Sheffield turkey farm defends practices ahead of animal welfare protest

A Sheffield turkey farm has defended its practices ahead of an animal welfare protest in the city this weekend.

Andrew Clark, 51, runs Hangram Lane Farm with his wife Alison and son Matt.

Mr Clark says the animals are treated “like pets” and the turkeys’ imprint is to recognise him and wife Alison like parents.

“I kill them all myself,” he said. “We use electric so it’s instant.”

“The turkeys are kept in the shed for a few weeks, they’re all inside because I wouldn’t want to be out in the cold at the moment.”

Hangram Lane Farm is widely seen as one of the best farms in Sheffield, and will be responsible for hundreds of families’ Christmas dinners this year.

However, not everyone is so enthusiastic about the turkey trade.

Lifeline Campaign, Animal Justice Project, and Sheffield Animal Action are holding an interactive day of action this Saturday (8 December) where they hope to raise awareness of the meat-free cause.

Ayrton Cooper, Vegan Outreach Campaigner for Animal Justice Project, said: “Having met many individual turkeys, they have a zest for life.

“They love to play with others, with people and with toys – just like dogs do. They are incredibly gentle and compassionate beings who purr when being stroked just like our feline friends.”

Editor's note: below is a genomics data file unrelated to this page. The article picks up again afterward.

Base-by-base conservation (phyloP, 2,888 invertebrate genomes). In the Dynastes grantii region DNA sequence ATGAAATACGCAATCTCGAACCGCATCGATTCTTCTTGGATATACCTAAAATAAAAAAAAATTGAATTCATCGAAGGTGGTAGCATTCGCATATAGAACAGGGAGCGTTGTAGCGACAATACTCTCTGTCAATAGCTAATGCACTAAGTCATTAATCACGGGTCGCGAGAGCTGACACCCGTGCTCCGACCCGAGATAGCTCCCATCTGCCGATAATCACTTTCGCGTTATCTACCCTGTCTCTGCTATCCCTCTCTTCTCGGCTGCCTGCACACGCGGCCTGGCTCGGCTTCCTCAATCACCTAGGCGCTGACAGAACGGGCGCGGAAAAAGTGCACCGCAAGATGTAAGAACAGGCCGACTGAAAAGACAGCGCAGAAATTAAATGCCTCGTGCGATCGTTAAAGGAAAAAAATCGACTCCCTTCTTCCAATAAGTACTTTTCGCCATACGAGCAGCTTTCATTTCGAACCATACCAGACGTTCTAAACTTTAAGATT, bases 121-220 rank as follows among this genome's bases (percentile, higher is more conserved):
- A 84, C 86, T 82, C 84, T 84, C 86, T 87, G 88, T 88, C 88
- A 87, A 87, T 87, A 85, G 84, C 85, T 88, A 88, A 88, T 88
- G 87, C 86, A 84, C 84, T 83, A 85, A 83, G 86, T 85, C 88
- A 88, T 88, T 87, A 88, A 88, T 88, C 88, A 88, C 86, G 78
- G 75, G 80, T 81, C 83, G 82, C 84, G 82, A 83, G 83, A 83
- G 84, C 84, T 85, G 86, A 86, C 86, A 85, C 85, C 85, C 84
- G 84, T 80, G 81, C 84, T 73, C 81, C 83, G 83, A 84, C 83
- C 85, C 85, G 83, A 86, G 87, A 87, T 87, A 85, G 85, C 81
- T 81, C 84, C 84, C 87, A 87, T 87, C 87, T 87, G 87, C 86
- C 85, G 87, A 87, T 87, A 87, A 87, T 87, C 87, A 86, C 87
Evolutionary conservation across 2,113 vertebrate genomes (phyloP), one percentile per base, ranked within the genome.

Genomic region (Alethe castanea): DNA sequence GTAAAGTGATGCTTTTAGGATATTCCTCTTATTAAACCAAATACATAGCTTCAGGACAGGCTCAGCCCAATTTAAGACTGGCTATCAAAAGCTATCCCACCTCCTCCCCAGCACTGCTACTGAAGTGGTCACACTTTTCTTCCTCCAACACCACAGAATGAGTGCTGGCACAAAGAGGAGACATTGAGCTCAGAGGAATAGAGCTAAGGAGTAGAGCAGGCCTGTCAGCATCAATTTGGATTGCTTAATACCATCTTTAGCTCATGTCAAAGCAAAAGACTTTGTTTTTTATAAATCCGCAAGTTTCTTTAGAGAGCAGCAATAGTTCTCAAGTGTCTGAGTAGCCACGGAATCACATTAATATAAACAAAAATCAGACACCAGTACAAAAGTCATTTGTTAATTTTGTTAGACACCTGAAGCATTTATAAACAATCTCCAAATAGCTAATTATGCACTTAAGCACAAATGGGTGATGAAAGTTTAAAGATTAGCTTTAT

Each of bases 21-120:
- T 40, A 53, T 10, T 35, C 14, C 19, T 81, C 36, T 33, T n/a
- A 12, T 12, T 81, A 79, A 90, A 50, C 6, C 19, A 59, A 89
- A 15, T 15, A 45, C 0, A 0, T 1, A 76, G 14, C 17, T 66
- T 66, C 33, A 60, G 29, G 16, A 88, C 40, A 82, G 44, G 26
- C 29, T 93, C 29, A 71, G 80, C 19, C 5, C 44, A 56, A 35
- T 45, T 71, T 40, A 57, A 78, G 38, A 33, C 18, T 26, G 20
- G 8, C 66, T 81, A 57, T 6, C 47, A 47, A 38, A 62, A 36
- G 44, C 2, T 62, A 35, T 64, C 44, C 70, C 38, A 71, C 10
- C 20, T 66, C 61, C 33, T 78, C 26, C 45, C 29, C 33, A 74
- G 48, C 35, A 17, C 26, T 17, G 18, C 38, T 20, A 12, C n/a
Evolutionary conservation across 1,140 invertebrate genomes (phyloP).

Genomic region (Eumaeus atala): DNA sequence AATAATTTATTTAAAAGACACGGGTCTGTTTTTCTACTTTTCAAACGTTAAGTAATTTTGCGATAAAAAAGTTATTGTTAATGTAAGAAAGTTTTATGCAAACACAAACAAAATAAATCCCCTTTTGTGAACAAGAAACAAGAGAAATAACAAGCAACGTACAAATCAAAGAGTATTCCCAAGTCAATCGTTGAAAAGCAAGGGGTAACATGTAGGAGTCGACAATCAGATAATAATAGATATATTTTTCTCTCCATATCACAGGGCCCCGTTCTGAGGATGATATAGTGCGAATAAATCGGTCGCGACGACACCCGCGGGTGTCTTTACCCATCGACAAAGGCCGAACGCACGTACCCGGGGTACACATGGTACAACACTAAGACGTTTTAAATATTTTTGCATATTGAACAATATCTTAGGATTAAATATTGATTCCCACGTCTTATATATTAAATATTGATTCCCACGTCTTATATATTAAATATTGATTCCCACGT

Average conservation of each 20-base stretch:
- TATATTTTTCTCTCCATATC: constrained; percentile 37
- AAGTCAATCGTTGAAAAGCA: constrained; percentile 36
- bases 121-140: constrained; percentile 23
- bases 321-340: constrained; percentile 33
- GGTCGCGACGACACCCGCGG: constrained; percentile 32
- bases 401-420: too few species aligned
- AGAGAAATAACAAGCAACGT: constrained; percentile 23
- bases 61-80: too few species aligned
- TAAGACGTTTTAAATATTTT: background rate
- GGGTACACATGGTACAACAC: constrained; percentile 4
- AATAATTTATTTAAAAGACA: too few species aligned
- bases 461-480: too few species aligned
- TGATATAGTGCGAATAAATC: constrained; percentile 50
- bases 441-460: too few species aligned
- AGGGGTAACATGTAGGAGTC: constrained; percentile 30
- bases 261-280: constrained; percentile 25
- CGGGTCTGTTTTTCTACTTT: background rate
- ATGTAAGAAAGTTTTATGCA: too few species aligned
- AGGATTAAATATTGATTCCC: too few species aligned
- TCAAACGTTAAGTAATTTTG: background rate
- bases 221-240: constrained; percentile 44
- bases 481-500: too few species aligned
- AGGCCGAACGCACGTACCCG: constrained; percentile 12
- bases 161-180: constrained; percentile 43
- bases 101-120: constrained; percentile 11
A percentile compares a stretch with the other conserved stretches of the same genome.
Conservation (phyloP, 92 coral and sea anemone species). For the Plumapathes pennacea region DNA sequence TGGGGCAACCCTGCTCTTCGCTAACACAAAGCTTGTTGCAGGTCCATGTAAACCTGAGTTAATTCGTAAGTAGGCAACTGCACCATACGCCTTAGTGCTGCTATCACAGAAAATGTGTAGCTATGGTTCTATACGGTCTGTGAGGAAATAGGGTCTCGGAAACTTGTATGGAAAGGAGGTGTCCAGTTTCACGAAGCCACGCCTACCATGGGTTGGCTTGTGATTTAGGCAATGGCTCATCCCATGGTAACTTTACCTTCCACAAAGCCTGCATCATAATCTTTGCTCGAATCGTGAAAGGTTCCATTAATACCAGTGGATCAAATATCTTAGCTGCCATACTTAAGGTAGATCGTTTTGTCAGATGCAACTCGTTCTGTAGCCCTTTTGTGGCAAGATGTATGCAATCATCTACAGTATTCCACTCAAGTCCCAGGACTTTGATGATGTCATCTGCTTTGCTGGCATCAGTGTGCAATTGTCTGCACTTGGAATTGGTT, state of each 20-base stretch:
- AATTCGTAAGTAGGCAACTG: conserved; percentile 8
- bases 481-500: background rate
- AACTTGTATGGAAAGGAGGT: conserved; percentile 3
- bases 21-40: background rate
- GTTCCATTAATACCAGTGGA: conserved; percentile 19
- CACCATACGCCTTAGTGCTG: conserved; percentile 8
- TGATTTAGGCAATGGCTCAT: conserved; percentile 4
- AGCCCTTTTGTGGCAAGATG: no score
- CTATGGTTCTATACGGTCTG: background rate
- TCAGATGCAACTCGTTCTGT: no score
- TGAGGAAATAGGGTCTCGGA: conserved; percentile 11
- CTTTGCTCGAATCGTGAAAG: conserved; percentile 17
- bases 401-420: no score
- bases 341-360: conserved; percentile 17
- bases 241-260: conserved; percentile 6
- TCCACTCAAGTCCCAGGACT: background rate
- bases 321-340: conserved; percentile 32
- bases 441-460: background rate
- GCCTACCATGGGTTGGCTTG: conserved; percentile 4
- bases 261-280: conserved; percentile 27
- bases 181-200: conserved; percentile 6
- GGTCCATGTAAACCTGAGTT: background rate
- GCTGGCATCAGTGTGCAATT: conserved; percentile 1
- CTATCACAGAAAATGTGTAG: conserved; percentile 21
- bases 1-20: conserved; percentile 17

Mr Cooper described the intensive raising of turkeys and their deaths as “devastating”.

He said: “I urge members of the public to take time to understand how intelligent and emotional these birds are, and to leave them off their plates this Christmas. Have a compassionate festive season!”

Laurence, a spokesperson for Sheffield Animal Action, said there is no need for animals to suffer needlessly at Christmas.

He claimed that many turkeys are killed just a few weeks into their lives, when their natural lifespan is 10 years.

He said: “My issue isn’t with turkey welfare as such. My issue is with millions of turkeys being needlessly killed every Christmas.

“They live in horrible conditions and most are kept in tiny sheds.

“There are loads of alternatives. You could do a nut roast instead or a wild rice dish – you should be creative with it.”